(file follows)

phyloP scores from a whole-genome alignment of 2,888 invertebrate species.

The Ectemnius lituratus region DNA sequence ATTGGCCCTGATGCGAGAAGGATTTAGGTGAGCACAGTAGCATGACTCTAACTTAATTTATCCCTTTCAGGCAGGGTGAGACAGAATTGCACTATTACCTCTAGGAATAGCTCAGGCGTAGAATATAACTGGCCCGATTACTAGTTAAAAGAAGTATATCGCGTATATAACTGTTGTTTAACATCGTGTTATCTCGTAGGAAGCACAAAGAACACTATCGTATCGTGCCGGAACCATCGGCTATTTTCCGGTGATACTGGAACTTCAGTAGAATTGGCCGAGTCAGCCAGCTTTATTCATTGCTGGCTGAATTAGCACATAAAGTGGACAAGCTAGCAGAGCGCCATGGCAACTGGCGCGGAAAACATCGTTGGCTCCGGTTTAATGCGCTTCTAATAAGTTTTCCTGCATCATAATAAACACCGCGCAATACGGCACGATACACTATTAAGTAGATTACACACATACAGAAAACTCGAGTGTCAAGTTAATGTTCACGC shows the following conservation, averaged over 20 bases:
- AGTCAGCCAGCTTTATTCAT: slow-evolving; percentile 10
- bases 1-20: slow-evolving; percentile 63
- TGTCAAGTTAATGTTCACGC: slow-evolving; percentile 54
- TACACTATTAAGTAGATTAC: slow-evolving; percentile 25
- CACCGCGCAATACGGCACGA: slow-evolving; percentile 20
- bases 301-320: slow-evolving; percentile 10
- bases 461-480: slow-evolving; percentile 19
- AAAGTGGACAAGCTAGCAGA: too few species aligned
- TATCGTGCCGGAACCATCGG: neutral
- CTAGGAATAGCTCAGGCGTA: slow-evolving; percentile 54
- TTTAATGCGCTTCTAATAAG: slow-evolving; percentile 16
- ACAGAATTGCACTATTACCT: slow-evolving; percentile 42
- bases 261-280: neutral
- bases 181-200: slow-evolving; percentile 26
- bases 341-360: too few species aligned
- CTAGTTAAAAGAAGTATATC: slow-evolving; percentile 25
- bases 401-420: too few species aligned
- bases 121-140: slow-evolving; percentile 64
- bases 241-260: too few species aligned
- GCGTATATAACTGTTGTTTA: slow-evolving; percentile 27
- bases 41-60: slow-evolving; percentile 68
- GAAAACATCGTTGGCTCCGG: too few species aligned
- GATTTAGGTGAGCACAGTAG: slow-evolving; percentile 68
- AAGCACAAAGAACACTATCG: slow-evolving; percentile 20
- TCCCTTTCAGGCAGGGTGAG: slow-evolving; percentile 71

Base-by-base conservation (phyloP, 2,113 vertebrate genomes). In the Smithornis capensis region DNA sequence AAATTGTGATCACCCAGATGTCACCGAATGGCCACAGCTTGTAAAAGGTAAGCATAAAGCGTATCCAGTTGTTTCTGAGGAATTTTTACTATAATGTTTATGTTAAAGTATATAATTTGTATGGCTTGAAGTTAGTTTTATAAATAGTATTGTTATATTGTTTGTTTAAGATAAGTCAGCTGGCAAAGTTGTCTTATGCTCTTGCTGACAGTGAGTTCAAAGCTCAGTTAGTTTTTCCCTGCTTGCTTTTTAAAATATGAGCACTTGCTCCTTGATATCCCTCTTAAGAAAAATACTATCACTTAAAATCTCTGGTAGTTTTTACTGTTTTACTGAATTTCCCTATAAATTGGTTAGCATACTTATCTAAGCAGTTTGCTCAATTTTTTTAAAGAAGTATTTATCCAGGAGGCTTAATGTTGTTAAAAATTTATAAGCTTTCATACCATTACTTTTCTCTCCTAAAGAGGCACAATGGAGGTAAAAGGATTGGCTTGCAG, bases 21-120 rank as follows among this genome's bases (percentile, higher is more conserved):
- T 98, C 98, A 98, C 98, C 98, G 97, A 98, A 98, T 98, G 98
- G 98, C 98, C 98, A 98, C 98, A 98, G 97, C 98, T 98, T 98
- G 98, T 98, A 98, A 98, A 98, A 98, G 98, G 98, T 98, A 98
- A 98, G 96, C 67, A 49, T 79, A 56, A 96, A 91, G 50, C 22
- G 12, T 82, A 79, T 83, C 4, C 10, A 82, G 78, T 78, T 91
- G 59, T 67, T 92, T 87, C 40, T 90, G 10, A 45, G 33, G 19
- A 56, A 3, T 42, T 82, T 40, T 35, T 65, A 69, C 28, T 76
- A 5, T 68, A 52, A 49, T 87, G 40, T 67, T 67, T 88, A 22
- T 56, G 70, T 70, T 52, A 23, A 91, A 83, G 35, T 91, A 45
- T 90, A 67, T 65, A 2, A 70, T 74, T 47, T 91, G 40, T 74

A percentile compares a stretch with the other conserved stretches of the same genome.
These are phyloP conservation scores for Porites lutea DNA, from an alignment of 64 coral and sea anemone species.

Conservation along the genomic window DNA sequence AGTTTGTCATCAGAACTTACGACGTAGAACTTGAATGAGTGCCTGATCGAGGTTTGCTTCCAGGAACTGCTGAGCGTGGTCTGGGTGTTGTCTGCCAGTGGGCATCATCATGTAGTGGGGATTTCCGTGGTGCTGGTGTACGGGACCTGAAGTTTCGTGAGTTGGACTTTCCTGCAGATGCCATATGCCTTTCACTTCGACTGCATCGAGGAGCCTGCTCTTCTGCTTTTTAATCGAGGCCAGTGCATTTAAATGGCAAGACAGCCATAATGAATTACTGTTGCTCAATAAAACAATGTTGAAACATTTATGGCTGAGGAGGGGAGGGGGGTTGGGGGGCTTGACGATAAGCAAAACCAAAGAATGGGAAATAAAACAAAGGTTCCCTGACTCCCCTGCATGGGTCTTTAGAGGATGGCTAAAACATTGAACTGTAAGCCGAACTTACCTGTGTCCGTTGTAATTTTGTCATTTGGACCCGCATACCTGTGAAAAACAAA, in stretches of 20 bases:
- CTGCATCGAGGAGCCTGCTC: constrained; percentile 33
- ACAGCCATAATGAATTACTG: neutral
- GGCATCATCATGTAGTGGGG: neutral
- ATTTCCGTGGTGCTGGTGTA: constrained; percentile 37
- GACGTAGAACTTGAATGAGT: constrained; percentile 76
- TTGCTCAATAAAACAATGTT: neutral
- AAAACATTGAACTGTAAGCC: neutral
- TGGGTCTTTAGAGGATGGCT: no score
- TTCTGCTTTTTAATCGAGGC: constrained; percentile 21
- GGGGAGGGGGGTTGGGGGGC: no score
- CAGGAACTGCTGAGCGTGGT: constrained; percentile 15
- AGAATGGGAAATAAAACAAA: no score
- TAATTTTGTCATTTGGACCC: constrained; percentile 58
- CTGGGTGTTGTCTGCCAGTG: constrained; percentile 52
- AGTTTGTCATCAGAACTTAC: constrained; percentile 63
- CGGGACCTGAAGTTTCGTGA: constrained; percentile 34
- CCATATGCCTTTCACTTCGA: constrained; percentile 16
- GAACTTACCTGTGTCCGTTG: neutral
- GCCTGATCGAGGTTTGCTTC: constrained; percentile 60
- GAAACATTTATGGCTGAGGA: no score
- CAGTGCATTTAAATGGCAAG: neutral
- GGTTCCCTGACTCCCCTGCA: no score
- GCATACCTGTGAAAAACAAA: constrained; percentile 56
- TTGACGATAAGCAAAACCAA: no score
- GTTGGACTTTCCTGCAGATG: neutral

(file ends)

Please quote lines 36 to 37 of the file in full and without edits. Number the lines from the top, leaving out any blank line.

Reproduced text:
- A 5, T 68, A 52, A 49, T 87, G 40, T 67, T 67, T 88, A 22
- T 56, G 70, T 70, T 52, A 23, A 91, A 83, G 35, T 91, A 45